28 April 1920
The Firearms Bill was read a second time in the House of Lords, legislation which was deemed necessary as there was a concern that the increased number of weapons during the First World War could be used in the Irish troubles or as part of the increasing discontent among sections of the workforce about living conditions. The Bill of Rights in 1689 had given Protestants the right to bear arms, but the 1920 Bill, which was enacted, took away some of those rights.
There were fights and “rowdy scenes” in Glasgow following a demonstration by supporters of Sinn Fein.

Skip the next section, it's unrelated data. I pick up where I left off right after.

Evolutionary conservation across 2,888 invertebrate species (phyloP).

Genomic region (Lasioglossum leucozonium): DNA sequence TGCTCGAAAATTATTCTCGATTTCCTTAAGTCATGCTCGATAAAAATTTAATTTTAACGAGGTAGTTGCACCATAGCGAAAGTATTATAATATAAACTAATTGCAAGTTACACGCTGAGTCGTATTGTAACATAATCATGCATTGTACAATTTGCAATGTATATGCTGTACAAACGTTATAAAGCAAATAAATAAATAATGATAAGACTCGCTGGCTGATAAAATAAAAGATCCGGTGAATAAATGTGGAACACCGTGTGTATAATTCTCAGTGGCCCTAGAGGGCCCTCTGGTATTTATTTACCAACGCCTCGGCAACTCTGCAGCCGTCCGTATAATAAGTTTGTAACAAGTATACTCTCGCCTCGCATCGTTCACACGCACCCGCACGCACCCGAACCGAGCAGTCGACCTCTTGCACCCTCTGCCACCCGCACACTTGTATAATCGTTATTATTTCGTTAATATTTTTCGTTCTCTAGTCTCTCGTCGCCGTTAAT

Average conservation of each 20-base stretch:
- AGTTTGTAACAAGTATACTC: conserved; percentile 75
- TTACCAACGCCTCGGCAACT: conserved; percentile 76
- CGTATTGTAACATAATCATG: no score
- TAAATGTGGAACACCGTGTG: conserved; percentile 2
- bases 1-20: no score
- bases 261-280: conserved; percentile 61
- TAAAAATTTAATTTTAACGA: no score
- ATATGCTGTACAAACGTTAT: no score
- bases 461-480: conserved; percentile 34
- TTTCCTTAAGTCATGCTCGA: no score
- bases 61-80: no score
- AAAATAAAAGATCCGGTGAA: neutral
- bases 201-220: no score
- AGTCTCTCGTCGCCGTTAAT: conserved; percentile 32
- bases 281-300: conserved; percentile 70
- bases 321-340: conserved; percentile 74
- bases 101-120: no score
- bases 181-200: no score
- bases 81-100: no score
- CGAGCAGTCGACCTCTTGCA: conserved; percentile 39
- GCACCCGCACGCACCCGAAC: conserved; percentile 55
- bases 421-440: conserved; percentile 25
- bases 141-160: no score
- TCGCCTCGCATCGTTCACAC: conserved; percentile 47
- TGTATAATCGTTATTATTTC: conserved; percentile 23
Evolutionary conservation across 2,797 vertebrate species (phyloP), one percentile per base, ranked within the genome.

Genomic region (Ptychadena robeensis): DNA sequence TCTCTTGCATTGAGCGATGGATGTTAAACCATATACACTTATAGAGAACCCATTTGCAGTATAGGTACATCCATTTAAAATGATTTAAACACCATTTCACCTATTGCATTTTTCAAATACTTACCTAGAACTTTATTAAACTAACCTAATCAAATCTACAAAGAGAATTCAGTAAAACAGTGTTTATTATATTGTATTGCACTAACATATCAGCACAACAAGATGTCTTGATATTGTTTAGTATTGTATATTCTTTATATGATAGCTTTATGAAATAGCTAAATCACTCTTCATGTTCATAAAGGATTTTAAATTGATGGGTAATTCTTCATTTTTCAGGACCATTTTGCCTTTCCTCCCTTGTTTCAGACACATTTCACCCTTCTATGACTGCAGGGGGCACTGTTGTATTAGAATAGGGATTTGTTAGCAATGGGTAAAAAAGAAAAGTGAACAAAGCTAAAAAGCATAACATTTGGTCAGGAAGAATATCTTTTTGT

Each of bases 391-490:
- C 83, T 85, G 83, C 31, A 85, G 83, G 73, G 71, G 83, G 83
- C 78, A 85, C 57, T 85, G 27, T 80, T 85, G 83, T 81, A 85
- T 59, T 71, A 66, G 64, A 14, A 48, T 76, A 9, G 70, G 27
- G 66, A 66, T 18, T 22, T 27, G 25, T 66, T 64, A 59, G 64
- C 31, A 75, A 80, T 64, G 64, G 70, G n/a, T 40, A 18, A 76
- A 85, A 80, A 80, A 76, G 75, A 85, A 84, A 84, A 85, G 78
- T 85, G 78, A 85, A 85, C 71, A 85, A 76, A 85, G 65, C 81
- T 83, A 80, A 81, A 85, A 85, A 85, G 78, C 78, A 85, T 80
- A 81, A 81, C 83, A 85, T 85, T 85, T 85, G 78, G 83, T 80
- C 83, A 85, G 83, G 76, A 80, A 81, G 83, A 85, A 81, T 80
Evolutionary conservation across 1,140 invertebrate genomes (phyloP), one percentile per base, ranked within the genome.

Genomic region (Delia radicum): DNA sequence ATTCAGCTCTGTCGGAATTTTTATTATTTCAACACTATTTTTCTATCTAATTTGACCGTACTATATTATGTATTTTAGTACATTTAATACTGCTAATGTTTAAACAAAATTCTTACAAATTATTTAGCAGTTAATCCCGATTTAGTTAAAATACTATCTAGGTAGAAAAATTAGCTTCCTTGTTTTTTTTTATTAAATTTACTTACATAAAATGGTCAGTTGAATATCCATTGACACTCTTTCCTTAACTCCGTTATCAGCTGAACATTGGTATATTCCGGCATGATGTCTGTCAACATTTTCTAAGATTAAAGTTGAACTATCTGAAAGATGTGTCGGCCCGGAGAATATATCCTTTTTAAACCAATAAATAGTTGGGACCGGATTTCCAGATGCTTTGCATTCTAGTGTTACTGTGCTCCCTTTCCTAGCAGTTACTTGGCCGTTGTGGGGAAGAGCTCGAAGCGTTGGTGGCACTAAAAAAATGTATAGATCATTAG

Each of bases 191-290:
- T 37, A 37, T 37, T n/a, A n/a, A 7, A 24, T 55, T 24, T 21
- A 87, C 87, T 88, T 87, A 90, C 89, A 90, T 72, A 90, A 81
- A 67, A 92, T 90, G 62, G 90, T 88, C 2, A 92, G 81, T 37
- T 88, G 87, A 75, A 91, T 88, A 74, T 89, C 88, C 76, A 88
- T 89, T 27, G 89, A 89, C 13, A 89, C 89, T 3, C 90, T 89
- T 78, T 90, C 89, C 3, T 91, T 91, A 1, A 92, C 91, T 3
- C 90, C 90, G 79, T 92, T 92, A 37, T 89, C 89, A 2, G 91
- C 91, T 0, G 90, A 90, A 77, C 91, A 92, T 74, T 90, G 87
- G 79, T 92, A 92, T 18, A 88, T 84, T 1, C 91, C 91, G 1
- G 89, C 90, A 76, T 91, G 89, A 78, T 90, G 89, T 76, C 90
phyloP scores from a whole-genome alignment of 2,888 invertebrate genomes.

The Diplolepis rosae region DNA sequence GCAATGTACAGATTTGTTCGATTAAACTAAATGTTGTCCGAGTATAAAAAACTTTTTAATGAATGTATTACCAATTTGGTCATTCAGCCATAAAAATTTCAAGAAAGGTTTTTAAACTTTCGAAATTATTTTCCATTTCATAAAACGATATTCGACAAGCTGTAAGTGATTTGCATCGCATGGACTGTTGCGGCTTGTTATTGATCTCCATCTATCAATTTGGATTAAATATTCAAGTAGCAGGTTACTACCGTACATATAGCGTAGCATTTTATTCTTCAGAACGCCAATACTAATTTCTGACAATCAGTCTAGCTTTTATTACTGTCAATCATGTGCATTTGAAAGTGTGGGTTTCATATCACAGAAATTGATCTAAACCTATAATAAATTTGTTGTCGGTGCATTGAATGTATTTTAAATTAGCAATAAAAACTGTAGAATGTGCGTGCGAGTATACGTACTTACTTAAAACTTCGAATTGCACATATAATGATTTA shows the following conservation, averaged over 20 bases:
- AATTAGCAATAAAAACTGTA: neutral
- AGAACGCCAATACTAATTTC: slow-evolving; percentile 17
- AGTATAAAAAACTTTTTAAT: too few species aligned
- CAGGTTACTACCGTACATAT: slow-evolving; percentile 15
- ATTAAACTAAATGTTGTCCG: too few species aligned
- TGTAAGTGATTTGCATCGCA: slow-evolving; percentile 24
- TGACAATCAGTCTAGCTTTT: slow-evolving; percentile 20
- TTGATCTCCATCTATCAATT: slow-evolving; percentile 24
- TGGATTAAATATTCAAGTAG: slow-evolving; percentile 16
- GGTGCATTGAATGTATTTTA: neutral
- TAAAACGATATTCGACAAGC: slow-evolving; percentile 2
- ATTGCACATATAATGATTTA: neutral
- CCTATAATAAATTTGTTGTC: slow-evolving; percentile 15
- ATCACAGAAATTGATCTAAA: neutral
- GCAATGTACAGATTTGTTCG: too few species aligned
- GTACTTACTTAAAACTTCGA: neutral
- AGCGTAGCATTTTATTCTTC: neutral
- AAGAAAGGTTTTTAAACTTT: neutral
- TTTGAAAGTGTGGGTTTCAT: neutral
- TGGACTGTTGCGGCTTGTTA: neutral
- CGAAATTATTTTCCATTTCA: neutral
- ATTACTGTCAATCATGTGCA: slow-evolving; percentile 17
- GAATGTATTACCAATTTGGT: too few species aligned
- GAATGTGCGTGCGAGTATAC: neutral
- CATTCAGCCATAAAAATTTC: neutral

Following the conclusion of the conference at San Remo, it was decided to invite the Germans to a conference at Spa, in Belgium, “in order that the Allies might receive the fullest information regarding the situation in Germany, with special regard to the enforcement of the Treaty”.